Christmas tree safety tips

It's time to put up those Christmas decorations! In December 2009 a mobile home was damaged in a fire in western Prince Edward Island. Lights on a Christmas tree are being blamed for that fire that occurred a little after 5 a.m.

In North American there are about 500 fires each year that start from Christmas trees. A report in 2010 from the US-based National Fire Protection Association say that the average 260 house fires involving Christmas trees cause 14 deaths, 26 injuries and $13.8 million in direct property damage every year.

Whether your choice is a fresh or an artificial tree you should be aware of some areas of safety concern. These would include the following:

  • When buying a live tree check freshness by running your hand over a branch. If the tree is fresh then only a few needles will fall off. These needles should bend and not break. Another test for freshness is to bang the trunk on the ground a couple of times. If a lot of needles fall off then look for another. The trunk will often have resin on it, making it sticky and fragrant. Cut one to three inches off the trunk to help the tree absorb water. If you are not decorating right away then leave it outside.
  • Your tree should be kept well away from any heat source and out of the main traffic area. If you can set it back a bit then it is less likely to be bumped and have decorations falling and possibly causing injury to one of your customers. Small children are drawn to those shiny objects. Even the most diligent of parents can be looking away at a crucial moment. Remember your duty of care is extremely high when it comes to the safety of children.
  • Use a good tree that will hold plenty of water. A 6' tree will use a gallon every two days so it is important to Keep water in the stand at all times. Some people put some bleach in the water. Others will use a commercial preservative, corn syrup or plant food.
  • Whatever type of tree you use be sure to pick a solid tree stand. Once the tree has been decorated it could go off balance quite easily. Spending a bit more for a more sturdy variety will likely save time, reduce frustration and help you keep your money for other seasonal expenses.
  • When spraying with artificial snow follow the directions carefully and avoid inhalation. Again, this is a product that you would not want a small child to be ingesting.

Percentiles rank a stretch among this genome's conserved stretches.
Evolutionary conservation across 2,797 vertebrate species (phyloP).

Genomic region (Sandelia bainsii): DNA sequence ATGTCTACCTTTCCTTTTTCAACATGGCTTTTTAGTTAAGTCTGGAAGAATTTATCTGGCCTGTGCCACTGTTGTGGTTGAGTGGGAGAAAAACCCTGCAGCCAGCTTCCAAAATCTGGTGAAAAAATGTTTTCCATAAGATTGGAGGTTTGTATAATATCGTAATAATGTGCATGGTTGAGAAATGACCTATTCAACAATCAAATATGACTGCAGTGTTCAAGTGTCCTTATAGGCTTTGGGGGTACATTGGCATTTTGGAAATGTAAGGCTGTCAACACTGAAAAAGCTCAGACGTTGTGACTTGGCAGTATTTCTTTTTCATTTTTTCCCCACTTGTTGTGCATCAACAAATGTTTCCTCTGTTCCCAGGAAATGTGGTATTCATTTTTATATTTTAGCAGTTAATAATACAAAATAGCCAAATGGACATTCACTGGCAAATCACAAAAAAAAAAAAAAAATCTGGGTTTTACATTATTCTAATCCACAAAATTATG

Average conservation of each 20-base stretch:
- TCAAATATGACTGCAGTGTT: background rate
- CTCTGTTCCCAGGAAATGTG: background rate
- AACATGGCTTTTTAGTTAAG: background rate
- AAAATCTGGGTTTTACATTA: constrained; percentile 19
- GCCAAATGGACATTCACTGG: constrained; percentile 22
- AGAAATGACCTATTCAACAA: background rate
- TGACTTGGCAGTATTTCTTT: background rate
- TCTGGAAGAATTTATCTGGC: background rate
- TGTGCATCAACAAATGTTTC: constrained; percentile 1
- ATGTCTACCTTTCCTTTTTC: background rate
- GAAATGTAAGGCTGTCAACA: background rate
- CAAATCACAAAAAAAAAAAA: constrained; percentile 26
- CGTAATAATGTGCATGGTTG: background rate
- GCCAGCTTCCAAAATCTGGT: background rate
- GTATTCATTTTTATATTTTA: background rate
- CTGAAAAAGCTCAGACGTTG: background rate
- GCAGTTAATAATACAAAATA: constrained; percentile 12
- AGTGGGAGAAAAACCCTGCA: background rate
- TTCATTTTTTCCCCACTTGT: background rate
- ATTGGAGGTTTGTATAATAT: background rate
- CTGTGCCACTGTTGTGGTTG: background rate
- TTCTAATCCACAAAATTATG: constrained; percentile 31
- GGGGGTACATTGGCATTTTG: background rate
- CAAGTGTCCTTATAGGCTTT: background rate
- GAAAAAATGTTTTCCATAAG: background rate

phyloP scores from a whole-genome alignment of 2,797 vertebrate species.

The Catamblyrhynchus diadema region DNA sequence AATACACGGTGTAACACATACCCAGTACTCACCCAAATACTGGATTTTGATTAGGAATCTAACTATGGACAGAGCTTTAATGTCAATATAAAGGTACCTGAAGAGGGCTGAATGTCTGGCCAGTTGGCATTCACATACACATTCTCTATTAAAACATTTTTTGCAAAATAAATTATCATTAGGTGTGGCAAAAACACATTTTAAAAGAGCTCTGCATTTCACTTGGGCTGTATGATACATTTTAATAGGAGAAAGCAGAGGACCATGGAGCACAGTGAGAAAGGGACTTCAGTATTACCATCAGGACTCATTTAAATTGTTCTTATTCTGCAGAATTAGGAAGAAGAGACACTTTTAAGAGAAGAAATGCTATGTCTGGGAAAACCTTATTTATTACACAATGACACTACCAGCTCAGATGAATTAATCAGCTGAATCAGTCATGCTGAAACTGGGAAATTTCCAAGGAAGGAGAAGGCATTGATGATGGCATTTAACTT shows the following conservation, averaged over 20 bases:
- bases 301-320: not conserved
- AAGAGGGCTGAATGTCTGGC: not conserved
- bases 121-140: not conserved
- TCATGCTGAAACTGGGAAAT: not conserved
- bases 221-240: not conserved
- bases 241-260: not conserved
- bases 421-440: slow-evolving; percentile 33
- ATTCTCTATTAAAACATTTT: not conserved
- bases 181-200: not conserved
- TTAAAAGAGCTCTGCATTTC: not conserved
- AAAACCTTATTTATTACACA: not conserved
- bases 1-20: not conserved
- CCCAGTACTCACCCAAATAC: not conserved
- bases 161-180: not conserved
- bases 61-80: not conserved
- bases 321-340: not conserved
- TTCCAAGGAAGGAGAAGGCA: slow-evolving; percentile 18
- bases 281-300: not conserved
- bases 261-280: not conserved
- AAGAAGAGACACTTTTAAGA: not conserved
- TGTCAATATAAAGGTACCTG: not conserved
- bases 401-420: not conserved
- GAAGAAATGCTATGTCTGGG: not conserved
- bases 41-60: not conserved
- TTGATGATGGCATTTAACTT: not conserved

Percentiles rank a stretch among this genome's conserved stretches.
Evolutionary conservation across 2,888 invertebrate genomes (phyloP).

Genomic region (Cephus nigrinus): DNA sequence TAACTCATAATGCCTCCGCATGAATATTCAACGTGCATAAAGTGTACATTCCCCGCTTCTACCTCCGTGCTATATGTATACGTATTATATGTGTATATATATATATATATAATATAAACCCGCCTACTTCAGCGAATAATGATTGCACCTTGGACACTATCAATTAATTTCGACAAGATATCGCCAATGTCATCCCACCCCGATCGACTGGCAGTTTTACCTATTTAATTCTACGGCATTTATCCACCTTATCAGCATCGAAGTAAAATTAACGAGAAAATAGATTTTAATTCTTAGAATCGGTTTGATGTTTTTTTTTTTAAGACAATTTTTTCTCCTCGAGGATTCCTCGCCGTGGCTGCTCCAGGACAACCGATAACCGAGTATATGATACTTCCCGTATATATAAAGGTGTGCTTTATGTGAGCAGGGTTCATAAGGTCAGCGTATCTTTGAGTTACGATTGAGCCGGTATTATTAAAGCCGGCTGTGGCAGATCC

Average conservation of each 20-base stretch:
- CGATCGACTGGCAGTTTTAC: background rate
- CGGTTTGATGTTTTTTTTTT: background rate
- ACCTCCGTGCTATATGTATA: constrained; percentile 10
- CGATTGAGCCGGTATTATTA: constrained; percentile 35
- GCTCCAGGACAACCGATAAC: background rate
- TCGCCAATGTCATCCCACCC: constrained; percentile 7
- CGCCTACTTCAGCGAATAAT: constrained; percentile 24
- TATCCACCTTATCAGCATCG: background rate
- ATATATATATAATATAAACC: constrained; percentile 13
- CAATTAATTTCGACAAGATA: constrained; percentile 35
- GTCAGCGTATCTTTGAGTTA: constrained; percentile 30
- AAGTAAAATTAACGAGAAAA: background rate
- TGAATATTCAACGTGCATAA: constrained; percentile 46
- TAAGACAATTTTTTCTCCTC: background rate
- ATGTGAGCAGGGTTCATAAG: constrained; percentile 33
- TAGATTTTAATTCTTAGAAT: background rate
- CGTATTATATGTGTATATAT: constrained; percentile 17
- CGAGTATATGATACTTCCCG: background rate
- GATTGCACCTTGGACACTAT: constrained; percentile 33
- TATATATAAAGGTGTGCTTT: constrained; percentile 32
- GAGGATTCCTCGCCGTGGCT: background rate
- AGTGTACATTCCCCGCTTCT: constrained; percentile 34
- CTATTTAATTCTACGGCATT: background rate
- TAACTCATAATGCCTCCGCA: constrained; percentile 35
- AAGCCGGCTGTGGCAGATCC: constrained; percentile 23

• If you do choose an artificial tree it should be have a label stating it is fire retardant. Be careful to not use electric lights on a metal tree as a short could cause electrocution.
  • Each year check your lights and replace any strings that are broken or frayed. Be careful not to link more then three strands together. Consider using the newer LED lights. There is less heat, they require less electricity and you might need fewer strings.
  • Position your tree so that your cords are a short distance to the plug in. The smaller the light, the cooler the heat. Make sure all your new lights have a safety certification - Underwriters Laboratories (UL) should be shown.
  • When purchasing your ornaments consider each decoration as to how breakable, percentage of lead content and attraction to small children and pets. The newer ornaments that are ball-shaped will have a seam if they are unbreakable. There is now special wires or wraps that can be purchased to help you tie the more fragile ornaments securely into the tree.
  • You might decide to do an additional tree. A children's tree with child-proof ornaments made of fabric, plastic or other unbreakable materials is becoming more popular. This could be the more prominently displayed tree and would help to prevent mishaps with the more traditional adult-oriented tree.
  • Be careful with candles. Never use a lighted candle on a tree. Keep all candles in nonflammable containers. There are many good simulated candle lights that will flicker and give almost the same effect as a true candle.
  • When decorating trees outside then be sure to plug into circuits with ground fault circuit interrupters. Only use outdoor lights for the outdoors. All outdoor lights should be fastened securely to building walls, trees, or other above the ground supports to protect the lights from wind damage. There are hooks available from hardware stores to help hang the lights or you can use insulated staples. Consider the possibility of high winds or other extreme weather. Secure for the worst conditions and rest easy about the safety of your outdoor lighting.

Whether you are decorating for your home or the business all of the above should be considered. With everything very securely and safely done you can sit back and enjoy the holiday season.